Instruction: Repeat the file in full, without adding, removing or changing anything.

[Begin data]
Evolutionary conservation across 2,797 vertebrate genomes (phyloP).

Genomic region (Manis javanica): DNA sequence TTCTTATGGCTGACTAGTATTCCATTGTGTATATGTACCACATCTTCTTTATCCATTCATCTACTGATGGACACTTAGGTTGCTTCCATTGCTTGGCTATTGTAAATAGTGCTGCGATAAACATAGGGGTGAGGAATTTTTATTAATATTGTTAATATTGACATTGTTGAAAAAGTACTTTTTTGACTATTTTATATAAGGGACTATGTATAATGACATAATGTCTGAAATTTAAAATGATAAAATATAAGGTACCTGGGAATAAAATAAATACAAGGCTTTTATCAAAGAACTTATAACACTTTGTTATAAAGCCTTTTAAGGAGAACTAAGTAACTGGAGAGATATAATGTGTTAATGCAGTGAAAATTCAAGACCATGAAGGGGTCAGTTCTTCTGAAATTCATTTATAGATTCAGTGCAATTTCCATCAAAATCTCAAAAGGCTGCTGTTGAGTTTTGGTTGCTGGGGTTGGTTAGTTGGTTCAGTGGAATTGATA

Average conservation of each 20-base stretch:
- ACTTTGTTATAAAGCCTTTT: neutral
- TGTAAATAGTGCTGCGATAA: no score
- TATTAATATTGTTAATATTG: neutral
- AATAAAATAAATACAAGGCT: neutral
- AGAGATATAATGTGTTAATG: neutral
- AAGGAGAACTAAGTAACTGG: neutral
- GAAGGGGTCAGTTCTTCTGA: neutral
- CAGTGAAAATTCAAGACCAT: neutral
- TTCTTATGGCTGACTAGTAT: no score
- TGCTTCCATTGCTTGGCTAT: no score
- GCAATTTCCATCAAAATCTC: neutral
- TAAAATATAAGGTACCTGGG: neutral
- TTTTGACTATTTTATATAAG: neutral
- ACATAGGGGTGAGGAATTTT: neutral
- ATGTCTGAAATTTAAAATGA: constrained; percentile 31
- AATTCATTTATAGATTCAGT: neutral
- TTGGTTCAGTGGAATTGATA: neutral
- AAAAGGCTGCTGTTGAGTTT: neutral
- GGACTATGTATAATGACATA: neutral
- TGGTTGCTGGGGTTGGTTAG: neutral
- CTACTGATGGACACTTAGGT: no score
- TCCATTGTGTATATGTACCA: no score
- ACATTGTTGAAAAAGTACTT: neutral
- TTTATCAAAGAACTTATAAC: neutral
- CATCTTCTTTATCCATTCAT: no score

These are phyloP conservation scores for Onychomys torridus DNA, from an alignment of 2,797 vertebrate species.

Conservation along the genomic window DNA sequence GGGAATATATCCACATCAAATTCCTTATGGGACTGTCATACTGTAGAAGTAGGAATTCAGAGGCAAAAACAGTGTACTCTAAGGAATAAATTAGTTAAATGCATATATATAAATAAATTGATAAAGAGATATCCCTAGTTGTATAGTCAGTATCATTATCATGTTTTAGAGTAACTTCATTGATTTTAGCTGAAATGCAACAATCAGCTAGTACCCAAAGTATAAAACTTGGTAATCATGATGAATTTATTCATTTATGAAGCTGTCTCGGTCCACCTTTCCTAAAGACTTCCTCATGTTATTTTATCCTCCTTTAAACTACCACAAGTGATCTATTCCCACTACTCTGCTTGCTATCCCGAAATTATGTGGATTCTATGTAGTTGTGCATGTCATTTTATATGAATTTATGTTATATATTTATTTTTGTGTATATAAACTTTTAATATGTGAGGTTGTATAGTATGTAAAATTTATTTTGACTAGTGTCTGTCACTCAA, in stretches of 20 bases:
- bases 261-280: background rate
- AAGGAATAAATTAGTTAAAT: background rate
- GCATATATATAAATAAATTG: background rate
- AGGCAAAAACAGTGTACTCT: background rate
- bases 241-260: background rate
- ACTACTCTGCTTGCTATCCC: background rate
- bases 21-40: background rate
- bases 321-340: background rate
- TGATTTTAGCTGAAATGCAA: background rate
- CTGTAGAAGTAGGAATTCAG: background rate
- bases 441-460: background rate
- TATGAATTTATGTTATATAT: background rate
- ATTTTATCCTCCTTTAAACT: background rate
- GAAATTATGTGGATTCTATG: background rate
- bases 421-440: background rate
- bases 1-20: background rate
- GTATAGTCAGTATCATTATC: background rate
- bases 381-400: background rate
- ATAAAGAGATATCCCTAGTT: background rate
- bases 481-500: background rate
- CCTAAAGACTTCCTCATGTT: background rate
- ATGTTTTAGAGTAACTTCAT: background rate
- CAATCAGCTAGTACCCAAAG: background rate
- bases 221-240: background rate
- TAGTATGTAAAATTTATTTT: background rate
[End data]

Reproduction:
Evolutionary conservation across 2,797 vertebrate genomes (phyloP).

Genomic region (Manis javanica): DNA sequence TTCTTATGGCTGACTAGTATTCCATTGTGTATATGTACCACATCTTCTTTATCCATTCATCTACTGATGGACACTTAGGTTGCTTCCATTGCTTGGCTATTGTAAATAGTGCTGCGATAAACATAGGGGTGAGGAATTTTTATTAATATTGTTAATATTGACATTGTTGAAAAAGTACTTTTTTGACTATTTTATATAAGGGACTATGTATAATGACATAATGTCTGAAATTTAAAATGATAAAATATAAGGTACCTGGGAATAAAATAAATACAAGGCTTTTATCAAAGAACTTATAACACTTTGTTATAAAGCCTTTTAAGGAGAACTAAGTAACTGGAGAGATATAATGTGTTAATGCAGTGAAAATTCAAGACCATGAAGGGGTCAGTTCTTCTGAAATTCATTTATAGATTCAGTGCAATTTCCATCAAAATCTCAAAAGGCTGCTGTTGAGTTTTGGTTGCTGGGGTTGGTTAGTTGGTTCAGTGGAATTGATA

Average conservation of each 20-base stretch:
- ACTTTGTTATAAAGCCTTTT: neutral
- TGTAAATAGTGCTGCGATAA: no score
- TATTAATATTGTTAATATTG: neutral
- AATAAAATAAATACAAGGCT: neutral
- AGAGATATAATGTGTTAATG: neutral
- AAGGAGAACTAAGTAACTGG: neutral
- GAAGGGGTCAGTTCTTCTGA: neutral
- CAGTGAAAATTCAAGACCAT: neutral
- TTCTTATGGCTGACTAGTAT: no score
- TGCTTCCATTGCTTGGCTAT: no score
- GCAATTTCCATCAAAATCTC: neutral
- TAAAATATAAGGTACCTGGG: neutral
- TTTTGACTATTTTATATAAG: neutral
- ACATAGGGGTGAGGAATTTT: neutral
- ATGTCTGAAATTTAAAATGA: constrained; percentile 31
- AATTCATTTATAGATTCAGT: neutral
- TTGGTTCAGTGGAATTGATA: neutral
- AAAAGGCTGCTGTTGAGTTT: neutral
- GGACTATGTATAATGACATA: neutral
- TGGTTGCTGGGGTTGGTTAG: neutral
- CTACTGATGGACACTTAGGT: no score
- TCCATTGTGTATATGTACCA: no score
- ACATTGTTGAAAAAGTACTT: neutral
- TTTATCAAAGAACTTATAAC: neutral
- CATCTTCTTTATCCATTCAT: no score

These are phyloP conservation scores for Onychomys torridus DNA, from an alignment of 2,797 vertebrate species.

Conservation along the genomic window DNA sequence GGGAATATATCCACATCAAATTCCTTATGGGACTGTCATACTGTAGAAGTAGGAATTCAGAGGCAAAAACAGTGTACTCTAAGGAATAAATTAGTTAAATGCATATATATAAATAAATTGATAAAGAGATATCCCTAGTTGTATAGTCAGTATCATTATCATGTTTTAGAGTAACTTCATTGATTTTAGCTGAAATGCAACAATCAGCTAGTACCCAAAGTATAAAACTTGGTAATCATGATGAATTTATTCATTTATGAAGCTGTCTCGGTCCACCTTTCCTAAAGACTTCCTCATGTTATTTTATCCTCCTTTAAACTACCACAAGTGATCTATTCCCACTACTCTGCTTGCTATCCCGAAATTATGTGGATTCTATGTAGTTGTGCATGTCATTTTATATGAATTTATGTTATATATTTATTTTTGTGTATATAAACTTTTAATATGTGAGGTTGTATAGTATGTAAAATTTATTTTGACTAGTGTCTGTCACTCAA, in stretches of 20 bases:
- bases 261-280: background rate
- AAGGAATAAATTAGTTAAAT: background rate
- GCATATATATAAATAAATTG: background rate
- AGGCAAAAACAGTGTACTCT: background rate
- bases 241-260: background rate
- ACTACTCTGCTTGCTATCCC: background rate
- bases 21-40: background rate
- bases 321-340: background rate
- TGATTTTAGCTGAAATGCAA: background rate
- CTGTAGAAGTAGGAATTCAG: background rate
- bases 441-460: background rate
- TATGAATTTATGTTATATAT: background rate
- ATTTTATCCTCCTTTAAACT: background rate
- GAAATTATGTGGATTCTATG: background rate
- bases 421-440: background rate
- bases 1-20: background rate
- GTATAGTCAGTATCATTATC: background rate
- bases 381-400: background rate
- ATAAAGAGATATCCCTAGTT: background rate
- bases 481-500: background rate
- CCTAAAGACTTCCTCATGTT: background rate
- ATGTTTTAGAGTAACTTCAT: background rate
- CAATCAGCTAGTACCCAAAG: background rate
- bases 221-240: background rate
- TAGTATGTAAAATTTATTTT: background rate